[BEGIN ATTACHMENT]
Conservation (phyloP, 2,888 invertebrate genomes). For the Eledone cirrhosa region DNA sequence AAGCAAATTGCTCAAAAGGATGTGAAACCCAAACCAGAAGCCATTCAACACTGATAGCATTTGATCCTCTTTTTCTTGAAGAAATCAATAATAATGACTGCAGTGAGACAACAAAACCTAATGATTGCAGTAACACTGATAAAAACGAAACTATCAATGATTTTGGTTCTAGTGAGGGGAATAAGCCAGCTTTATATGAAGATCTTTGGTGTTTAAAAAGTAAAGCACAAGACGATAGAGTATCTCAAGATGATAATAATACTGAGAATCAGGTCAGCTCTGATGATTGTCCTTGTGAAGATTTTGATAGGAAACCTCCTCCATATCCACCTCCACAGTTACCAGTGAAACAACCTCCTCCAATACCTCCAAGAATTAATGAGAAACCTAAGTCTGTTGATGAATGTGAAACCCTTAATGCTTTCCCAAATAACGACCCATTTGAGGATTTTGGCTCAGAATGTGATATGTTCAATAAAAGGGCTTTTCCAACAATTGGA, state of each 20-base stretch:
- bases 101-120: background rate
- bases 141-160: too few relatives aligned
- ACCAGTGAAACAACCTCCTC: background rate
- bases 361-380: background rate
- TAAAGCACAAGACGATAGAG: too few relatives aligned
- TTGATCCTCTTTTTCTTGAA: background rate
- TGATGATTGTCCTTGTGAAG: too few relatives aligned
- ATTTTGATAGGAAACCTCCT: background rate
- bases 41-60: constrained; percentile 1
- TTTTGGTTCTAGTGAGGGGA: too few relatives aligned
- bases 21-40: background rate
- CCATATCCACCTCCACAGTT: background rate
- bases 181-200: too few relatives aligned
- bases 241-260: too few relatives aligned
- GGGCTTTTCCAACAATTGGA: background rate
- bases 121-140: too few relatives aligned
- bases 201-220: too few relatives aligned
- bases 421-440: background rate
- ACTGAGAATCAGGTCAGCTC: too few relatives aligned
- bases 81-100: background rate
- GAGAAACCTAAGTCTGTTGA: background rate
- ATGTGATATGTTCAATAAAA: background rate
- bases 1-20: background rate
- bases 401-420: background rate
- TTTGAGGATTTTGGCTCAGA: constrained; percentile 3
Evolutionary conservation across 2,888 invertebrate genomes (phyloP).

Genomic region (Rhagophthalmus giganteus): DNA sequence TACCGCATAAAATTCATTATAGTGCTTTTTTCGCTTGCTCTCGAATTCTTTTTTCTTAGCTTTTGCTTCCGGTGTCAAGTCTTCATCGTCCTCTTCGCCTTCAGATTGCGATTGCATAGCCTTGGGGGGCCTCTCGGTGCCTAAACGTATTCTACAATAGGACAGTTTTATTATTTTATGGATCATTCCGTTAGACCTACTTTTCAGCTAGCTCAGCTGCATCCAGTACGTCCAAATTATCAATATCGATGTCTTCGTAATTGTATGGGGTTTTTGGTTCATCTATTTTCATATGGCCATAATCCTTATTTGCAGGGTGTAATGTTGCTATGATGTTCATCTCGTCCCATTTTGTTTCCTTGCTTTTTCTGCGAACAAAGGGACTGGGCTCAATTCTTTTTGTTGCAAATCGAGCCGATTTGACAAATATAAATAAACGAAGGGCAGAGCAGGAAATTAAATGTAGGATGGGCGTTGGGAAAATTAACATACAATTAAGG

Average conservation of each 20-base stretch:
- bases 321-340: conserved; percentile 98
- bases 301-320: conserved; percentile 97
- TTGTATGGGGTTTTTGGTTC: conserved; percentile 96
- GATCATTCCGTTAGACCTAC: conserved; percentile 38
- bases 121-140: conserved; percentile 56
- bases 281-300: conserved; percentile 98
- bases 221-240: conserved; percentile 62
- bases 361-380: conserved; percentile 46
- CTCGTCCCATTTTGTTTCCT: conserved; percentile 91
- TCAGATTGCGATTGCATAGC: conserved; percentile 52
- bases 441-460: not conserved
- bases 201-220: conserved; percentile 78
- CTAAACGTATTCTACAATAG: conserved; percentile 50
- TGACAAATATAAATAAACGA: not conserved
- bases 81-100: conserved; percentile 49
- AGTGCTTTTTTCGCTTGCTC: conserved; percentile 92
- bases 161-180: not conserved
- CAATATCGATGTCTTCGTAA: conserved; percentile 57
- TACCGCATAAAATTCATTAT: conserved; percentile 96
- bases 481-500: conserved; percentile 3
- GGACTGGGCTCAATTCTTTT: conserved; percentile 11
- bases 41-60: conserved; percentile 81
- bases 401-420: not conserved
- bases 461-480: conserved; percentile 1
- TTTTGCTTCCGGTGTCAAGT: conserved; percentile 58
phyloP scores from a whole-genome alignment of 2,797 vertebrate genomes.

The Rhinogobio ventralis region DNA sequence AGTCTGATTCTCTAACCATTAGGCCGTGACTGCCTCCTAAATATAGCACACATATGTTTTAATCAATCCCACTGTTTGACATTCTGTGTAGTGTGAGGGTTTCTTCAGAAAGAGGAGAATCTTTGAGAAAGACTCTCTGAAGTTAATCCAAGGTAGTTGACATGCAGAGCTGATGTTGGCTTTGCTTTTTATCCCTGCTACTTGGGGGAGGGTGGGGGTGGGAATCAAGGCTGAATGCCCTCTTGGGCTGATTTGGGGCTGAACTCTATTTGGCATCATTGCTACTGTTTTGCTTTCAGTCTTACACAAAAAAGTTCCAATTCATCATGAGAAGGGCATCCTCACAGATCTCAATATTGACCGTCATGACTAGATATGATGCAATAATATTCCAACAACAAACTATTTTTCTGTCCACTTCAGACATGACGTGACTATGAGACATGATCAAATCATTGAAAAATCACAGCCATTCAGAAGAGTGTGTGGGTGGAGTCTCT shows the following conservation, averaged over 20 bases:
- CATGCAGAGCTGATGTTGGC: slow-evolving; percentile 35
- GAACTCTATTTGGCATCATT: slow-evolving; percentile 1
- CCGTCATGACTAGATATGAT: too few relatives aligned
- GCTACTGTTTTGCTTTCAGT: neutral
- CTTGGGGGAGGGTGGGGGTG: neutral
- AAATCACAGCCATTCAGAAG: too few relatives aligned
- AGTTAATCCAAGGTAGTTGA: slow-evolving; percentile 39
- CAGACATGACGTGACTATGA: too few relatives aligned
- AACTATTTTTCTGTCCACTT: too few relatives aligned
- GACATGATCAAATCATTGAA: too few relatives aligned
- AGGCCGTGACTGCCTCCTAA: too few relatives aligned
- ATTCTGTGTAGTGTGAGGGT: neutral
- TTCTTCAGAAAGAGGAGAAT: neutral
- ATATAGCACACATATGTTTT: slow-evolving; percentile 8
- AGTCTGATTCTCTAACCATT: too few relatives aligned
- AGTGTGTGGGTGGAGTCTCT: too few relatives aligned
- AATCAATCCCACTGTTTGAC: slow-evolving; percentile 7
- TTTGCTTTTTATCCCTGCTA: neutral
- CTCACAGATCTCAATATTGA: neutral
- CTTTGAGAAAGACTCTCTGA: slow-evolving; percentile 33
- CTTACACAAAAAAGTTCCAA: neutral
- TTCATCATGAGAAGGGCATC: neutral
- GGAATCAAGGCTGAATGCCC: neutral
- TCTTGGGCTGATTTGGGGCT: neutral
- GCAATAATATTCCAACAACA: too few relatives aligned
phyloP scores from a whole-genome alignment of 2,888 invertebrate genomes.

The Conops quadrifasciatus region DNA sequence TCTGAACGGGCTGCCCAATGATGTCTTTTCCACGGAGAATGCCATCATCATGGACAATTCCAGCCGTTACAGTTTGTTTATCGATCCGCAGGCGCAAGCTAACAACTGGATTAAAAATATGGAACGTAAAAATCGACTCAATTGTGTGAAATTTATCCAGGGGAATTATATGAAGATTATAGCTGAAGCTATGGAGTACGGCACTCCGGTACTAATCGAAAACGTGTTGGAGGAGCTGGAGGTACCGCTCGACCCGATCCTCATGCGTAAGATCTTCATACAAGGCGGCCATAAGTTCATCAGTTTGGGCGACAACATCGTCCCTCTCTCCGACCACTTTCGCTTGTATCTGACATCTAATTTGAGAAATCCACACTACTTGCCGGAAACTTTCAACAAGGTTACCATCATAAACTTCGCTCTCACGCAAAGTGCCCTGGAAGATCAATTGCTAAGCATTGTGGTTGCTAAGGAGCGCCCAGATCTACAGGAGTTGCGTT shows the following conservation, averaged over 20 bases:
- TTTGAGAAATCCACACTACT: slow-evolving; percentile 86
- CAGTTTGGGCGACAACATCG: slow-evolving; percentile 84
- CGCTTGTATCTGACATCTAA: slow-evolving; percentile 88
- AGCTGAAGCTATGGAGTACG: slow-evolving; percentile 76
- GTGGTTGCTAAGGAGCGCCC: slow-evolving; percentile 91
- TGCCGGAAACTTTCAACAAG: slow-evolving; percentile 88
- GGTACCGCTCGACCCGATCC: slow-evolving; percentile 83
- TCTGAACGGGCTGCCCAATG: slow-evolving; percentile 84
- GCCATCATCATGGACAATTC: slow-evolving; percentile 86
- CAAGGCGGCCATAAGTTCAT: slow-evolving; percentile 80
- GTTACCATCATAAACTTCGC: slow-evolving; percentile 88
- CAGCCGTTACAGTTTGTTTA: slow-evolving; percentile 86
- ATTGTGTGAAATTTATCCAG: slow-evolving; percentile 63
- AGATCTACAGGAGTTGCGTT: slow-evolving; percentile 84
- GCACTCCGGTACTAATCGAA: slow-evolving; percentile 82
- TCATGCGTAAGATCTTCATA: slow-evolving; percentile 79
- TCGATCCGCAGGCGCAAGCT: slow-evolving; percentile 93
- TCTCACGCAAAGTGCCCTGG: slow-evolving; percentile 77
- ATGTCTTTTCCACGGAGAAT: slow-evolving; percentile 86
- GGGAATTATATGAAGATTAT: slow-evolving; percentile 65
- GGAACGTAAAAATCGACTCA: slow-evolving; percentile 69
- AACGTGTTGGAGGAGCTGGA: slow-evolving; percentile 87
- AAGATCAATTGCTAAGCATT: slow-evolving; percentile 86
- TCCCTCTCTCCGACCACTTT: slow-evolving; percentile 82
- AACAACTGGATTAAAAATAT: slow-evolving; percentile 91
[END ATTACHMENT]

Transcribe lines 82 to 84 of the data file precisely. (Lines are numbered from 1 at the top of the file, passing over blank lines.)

phyloP scores from a whole-genome alignment of 2,888 invertebrate genomes.

The Conops quadrifasciatus region DNA sequence TCTGAACGGGCTGCCCAATGATGTCTTTTCCACGGAGAATGCCATCATCATGGACAATTCCAGCCGTTACAGTTTGTTTATCGATCCGCAGGCGCAAGCTAACAACTGGATTAAAAATATGGAACGTAAAAATCGACTCAATTGTGTGAAATTTATCCAGGGGAATTATATGAAGATTATAGCTGAAGCTATGGAGTACGGCACTCCGGTACTAATCGAAAACGTGTTGGAGGAGCTGGAGGTACCGCTCGACCCGATCCTCATGCGTAAGATCTTCATACAAGGCGGCCATAAGTTCATCAGTTTGGGCGACAACATCGTCCCTCTCTCCGACCACTTTCGCTTGTATCTGACATCTAATTTGAGAAATCCACACTACTTGCCGGAAACTTTCAACAAGGTTACCATCATAAACTTCGCTCTCACGCAAAGTGCCCTGGAAGATCAATTGCTAAGCATTGTGGTTGCTAAGGAGCGCCCAGATCTACAGGAGTTGCGTT shows the following conservation, averaged over 20 bases:
- TTTGAGAAATCCACACTACT: slow-evolving; percentile 86